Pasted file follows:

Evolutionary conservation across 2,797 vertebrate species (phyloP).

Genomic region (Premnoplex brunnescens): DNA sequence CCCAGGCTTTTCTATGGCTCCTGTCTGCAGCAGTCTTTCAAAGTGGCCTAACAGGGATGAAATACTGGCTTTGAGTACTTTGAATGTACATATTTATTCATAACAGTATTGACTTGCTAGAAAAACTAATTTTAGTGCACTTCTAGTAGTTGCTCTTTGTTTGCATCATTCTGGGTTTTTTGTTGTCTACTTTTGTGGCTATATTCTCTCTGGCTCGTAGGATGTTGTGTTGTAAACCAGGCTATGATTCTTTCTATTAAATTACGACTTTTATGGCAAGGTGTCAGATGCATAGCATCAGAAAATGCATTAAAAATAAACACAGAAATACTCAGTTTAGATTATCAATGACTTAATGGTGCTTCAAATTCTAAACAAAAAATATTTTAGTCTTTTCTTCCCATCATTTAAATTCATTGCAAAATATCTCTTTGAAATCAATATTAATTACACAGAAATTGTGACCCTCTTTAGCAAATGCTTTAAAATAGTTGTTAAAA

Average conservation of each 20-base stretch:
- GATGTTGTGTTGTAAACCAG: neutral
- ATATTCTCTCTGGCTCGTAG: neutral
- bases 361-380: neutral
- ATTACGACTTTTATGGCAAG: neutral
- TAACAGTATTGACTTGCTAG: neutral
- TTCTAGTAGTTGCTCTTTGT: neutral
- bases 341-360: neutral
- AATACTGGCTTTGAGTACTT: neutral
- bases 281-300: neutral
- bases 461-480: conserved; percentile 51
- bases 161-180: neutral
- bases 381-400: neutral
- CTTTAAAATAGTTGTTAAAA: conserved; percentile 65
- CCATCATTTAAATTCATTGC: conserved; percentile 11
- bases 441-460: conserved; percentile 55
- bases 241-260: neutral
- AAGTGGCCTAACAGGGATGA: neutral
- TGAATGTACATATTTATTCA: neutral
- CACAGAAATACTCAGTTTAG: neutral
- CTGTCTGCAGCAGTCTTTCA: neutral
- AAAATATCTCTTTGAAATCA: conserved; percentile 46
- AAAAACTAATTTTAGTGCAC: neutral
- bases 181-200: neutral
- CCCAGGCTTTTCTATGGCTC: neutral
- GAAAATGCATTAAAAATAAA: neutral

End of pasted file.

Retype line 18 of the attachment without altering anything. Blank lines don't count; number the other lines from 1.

- bases 441-460: conserved; percentile 55